Coming out of the pandemic, new directives on vaccinations, assessments, schedules and other issues are flooding schools. A teacher has been telling me how that deluge feels and how much it threatens learning.

Amanda Slaten Frasier taught for five years in Virginia and North Carolina. She then became a national board certified teacher and earned a Ph.D. in education policy at Michigan State University. At the moment she is back in the classroom doing high school social studies in Tennessee, while thinking and writing about her profession.

In her first stint as a teacher, she was mystified by what she calls the policy churn. She often received directives that were in competition with each other. Her work on her doctorate helped her understand why.

“It’s kind of a gross image,” Frasier said, “but imagine all the policies that take place in a school as different types of soup. Imagine the different layers of implementation as a series of sieves with different shaped and sized holes. At the bottom of these layers is a bowl, which is the classroom.”

Bureaucratic layers filter out some ingredients dumped on them from layers above. “At the end the classroom bowl is going to be left with an unpalatable combination of various soups, often lacking whatever substance and appeal they once contained,” she said. “Sometimes all you are left with as a teacher is a watery gruel.”

One of Frasier’s favorite examples is the Common Core State Standards, the nation’s hottest school reform in the 2010s until it lost momentum. She didn’t see much wrong with it. There was nothing inherently bad about a national set of standards in various subjects. But it created confusion because under the Obama administration’s Race to the Top policy, states competed with each other for big federal grants by adopting sometimes-contradictory policies.

“Most states did not receive these funds and so were tasked with carrying out unfunded mandates,” she said. They still had to install the new policies. They had to buy new student assessment systems. They had to apply the test results to teacher evaluations under often-murky rules.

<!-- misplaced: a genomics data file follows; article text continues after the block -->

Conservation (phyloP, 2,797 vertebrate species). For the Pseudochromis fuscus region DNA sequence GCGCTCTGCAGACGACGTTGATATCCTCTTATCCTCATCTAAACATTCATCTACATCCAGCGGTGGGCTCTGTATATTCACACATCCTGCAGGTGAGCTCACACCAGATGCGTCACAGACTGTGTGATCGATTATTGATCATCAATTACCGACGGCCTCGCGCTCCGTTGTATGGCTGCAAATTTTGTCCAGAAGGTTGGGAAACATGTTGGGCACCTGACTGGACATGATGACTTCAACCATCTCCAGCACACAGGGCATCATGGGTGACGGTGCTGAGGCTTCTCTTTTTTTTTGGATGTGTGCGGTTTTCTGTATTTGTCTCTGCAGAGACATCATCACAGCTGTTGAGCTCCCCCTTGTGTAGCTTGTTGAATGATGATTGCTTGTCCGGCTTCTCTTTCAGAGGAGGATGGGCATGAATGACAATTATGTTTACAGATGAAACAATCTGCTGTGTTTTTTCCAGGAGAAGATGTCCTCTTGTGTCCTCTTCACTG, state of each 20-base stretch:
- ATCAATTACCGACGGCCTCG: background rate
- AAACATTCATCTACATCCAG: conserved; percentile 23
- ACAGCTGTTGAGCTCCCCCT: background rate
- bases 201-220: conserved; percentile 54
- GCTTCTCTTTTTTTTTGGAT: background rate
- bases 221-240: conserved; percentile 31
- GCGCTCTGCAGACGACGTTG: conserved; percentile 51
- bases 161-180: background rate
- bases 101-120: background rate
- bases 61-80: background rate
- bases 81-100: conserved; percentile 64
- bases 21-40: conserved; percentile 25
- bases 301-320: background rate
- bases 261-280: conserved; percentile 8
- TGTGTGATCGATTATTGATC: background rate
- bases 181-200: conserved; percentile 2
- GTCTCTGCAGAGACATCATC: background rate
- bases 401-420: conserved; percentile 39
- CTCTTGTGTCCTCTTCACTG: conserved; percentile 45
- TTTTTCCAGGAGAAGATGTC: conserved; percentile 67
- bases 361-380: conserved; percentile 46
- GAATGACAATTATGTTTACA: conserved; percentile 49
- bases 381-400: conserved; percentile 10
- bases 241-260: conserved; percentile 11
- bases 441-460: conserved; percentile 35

She was told when she was in her first years as a teacher that she would be evaluated on a statistical model based on how much she contributed to her students’ progress. When she asked questions, the local experts said few people could understand the psychometric complexities.

While pursuing her doctorate she got to meet some of the mysterious people who created the teacher assessment formulas. Some expressed dismay at the way their work was being used, particularly in districts where teachers would be paid based on those ratings.

It was like meeting the Wizard of Oz behind the curtain, Frasier said. The policymakers were human beings, not magicians. If given a chance, teachers could learn what generated their decisions, sort out the contradictions and see how best to teach under those conditions.

Policy conflicts arise everywhere. Efforts to expand the definition of giftedness clash with state rules requiring a precise count of the gifted. Schools that want more students in Advanced Placement find it hard to get the money. Policy wars complicate finding the most effective way to teach reading.

“Policy should be something that involves teachers,” she said, “instead teachers are often viewed as input, no different than a textbook.”

The best-run public schools I know usually have more time in each day for teachers to figure out ways to turn policies into lessons. They often have experienced teachers working as coaches to help them do that, and at the same time evaluate their work.

Instead, Frasier said, what teachers are doing and how they are evaluated are usually treated as two different things. “We expect teachers to be fluid, to differentiate, to adjust to their context,” she said, “and yet evaluation for both students and teachers is standardized.”

There was much talk about education in this month’s elections. But politicians mostly exchanged slogans without examining teaching and learning, the core of Frasier’s working life. Once elected, officeholders tend to avoid getting involved in the details of education policy. The intricacies don’t get much attention on cable news.

To Frasier, promises of change and innovation can mean more swings of the policy pendulum, and more confusion for teachers.

Gradually over the last century U.S. schools have gotten better. More students in hard circumstances have been welcomed into classrooms. The lessons are at a higher level. That is in part because of the work of smart teachers like Frasier.

They will continue to try to communicate the essence of their lessons. But at the same time, they must protect students from the conflicting messages that still drop down on them from above.